Bolt Crank is weird. Very weird. First of all, he's one of those quiet types that keeps to themselves whenever possible. Second of all, he can usually be found doing odd jobs to keep him busy while he waits for his next opportunity at his real job -- a vigilante. Third, although he doesn't really have a weakness for women, he occasionally mumbles a little something that shows he really knows what's going on in their hearts. He also wears these weird oversized Yoko Ono red-tinted glasses. Oh, and did I mention he dines on metal fixtures, like guns, clocks, and the like?
Yeah, Unca Bolt's rather unique digestive system means he eats metal (hence the name, Eat-Man)... and can manifest whatever he ate. If he muches a gun, he can whip it right out of his hand. Neat!
In the first of the two episodes on this tape, Bolt is working as a janitor in a bar/inn located in a city surrounded by a wall of glass (think of it as a Great Wall of China effect). Culene, a beautiful female mercenary, is waiting to meet someone for a potential job, but when that job turns out to be bumping off the mob boss that is out to kill the guy, Culene loses her temper for being mistaken as a simple hit-man. She is struck by Bolt's demeanor, and invites him in for his company (and perhaps more). This leads to some interesting conversation, and perhaps an inevitable outcome.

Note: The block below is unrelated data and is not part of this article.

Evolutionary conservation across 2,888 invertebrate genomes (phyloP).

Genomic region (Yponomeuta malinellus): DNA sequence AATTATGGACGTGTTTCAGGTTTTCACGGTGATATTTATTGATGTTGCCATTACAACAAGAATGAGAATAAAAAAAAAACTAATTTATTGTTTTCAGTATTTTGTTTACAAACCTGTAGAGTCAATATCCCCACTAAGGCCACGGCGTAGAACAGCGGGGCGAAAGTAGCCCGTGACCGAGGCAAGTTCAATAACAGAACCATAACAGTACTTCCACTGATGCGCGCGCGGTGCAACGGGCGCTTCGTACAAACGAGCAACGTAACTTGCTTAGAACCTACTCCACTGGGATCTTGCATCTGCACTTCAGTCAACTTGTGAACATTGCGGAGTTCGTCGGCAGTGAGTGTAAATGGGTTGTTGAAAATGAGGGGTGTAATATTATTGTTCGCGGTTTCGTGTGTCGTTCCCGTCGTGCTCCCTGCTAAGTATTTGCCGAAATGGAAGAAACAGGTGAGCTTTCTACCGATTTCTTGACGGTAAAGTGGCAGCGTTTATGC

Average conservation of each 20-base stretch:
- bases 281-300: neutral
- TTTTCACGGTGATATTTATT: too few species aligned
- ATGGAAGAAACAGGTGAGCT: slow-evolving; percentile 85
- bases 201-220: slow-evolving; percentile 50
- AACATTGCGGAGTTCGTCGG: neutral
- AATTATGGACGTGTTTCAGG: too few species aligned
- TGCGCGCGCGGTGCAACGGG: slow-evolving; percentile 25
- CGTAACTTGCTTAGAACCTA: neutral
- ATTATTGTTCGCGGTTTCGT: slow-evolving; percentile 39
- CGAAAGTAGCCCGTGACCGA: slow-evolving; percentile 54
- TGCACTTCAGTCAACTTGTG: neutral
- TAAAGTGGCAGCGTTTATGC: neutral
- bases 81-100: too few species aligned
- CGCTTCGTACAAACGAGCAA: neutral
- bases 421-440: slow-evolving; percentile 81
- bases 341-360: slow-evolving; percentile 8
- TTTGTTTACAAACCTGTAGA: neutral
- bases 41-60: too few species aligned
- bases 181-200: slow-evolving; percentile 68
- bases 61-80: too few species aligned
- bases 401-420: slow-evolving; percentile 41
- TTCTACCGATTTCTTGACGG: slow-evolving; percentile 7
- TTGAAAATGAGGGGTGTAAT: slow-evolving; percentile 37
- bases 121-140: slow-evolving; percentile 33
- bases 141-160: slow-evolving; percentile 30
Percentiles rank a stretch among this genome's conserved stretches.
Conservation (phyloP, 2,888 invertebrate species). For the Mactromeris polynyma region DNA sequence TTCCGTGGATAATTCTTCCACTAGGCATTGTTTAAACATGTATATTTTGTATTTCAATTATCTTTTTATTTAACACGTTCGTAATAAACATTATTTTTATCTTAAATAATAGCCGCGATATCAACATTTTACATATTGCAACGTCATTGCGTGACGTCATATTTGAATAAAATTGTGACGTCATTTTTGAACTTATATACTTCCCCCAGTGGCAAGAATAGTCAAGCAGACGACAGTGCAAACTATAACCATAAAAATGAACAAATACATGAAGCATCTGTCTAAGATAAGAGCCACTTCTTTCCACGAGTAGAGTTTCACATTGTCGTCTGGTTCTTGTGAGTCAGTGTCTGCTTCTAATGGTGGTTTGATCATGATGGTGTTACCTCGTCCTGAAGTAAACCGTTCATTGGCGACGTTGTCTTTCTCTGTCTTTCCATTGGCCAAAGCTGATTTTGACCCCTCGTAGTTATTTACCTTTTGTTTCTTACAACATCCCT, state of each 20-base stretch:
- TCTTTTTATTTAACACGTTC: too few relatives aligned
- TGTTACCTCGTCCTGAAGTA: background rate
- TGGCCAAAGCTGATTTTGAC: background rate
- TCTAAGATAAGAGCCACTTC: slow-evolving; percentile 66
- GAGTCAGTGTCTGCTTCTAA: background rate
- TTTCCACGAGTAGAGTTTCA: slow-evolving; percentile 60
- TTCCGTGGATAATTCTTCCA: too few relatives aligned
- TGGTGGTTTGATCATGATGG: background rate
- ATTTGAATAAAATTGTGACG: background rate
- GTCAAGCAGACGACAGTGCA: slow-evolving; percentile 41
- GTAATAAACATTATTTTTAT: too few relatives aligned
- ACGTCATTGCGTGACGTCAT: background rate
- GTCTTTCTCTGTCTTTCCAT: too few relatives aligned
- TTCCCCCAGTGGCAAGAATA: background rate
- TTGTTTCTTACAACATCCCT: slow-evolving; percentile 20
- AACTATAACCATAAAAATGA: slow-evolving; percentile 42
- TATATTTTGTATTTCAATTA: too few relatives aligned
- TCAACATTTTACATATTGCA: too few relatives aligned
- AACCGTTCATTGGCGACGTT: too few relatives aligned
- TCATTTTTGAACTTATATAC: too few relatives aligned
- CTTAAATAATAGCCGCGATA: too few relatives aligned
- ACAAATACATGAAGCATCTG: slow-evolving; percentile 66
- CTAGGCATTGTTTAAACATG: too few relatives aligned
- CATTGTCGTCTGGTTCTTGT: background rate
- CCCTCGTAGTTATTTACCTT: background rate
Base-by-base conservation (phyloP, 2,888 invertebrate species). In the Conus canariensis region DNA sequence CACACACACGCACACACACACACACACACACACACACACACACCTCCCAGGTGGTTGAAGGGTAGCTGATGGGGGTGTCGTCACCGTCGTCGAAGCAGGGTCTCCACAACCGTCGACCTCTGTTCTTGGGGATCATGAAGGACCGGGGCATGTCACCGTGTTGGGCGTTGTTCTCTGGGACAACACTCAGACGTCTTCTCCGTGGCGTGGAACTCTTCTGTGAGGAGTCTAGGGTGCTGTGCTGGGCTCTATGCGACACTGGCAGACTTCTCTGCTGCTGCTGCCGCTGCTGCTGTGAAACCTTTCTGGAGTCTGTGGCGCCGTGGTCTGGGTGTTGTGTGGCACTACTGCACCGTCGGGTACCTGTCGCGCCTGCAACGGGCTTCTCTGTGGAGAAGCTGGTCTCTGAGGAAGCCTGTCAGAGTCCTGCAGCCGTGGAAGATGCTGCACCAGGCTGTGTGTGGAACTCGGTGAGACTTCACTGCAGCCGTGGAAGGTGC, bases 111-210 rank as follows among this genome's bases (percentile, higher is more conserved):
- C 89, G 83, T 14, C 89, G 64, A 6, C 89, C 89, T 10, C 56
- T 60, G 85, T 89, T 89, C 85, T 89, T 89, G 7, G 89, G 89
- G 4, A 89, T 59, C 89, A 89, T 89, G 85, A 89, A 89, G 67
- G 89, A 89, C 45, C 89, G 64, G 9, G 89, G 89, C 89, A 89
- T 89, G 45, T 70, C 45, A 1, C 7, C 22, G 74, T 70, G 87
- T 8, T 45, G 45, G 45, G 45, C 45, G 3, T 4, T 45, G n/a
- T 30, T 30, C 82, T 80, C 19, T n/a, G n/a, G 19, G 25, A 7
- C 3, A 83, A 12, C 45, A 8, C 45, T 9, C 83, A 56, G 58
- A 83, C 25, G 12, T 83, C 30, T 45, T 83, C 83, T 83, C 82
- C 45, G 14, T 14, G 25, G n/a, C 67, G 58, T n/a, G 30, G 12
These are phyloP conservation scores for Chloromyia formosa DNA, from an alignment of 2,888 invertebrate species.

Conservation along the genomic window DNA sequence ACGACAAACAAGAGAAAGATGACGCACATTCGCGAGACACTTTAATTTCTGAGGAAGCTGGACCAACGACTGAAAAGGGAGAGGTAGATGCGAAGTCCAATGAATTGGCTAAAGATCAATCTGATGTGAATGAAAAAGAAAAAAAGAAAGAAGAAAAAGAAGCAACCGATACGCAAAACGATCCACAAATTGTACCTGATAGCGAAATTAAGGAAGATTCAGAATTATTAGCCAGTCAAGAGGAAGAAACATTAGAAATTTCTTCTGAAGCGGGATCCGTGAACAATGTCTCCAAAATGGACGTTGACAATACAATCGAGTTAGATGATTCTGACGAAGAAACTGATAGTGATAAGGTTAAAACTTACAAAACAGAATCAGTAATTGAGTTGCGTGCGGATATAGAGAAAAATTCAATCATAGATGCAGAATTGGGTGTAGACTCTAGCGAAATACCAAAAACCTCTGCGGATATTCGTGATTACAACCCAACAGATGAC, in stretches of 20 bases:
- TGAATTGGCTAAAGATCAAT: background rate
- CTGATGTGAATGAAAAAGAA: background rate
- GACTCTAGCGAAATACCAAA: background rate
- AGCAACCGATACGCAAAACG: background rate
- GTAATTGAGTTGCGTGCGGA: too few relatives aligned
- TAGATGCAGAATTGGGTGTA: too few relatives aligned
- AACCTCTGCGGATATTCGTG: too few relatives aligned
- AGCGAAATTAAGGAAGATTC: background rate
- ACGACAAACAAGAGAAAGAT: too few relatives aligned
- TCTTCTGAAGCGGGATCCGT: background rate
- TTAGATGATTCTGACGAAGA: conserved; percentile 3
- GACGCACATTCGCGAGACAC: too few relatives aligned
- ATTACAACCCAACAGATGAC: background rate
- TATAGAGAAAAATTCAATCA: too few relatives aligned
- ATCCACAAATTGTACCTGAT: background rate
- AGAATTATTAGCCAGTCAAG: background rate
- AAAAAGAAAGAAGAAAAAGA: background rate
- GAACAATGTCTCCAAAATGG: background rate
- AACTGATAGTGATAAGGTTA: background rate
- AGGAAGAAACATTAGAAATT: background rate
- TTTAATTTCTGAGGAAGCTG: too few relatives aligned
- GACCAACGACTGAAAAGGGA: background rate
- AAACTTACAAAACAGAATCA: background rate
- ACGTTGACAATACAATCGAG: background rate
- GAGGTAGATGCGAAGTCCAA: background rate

In the second episode, Bolt and a young scientist by the name of Dr. Alessa are hired to investigate an island that was once a military genetic research facility. Recently, its efforts have turned to taking extinct animals and turning them into weapons. (Think "Jurassic Park" where the animals are actually SUPPOSED to eat the people.) Their orders are not to kill anything, but when following that order becomes too dangerous (and the existence of the animals is confirmed... which was their mission) Bolt is ready to go back. Dr. Alessa, however, has a personal reason for wanting to help the animals.
A lot of people didn't like this late-night 12-episode TV series, and complained that it didn't do justice to the manga. Having never read the manga, I can't really say if it does or not... However, the anime series does have a very respectable Zen quality to it. It's refreshingly slow-paced, and takes its time developing characters for what are essentially vignette plots. Each episode has its own meaning -- the first features some nice existential symbolism -- and each is ultimately satisfying by the end.
AnimeVillage hired ZRO Limit for this subtitling job, and their post-production skills work wonderfully here, with a great translation, nice subtitles, and complete credits. (Some of the opening credits are obstructed by the song translations at the bottom... but those are more important.
Eat-Man is about the farthest thing from a mainstream anime title as you can get while still being firmly in the shonen anime camp. It's slow (some might say tedious) pace will certainly try the patience of anyone expecting something like a Yoshiaki Kawajiri film or Dragon Ball. However, I have to respect it for its style and sense of subtle commentary on a violent future society.
While I can't imagine that Eat-Man is the type of series that would do very well in America, it's got some truly nice storytelling. If you like slower, more hypnotic anime (like Angel's Egg or Night on the Galactic Railroad), this might be for you.
Overall (sub) : B+
+ Original! Great mood and atmosphere, good character development
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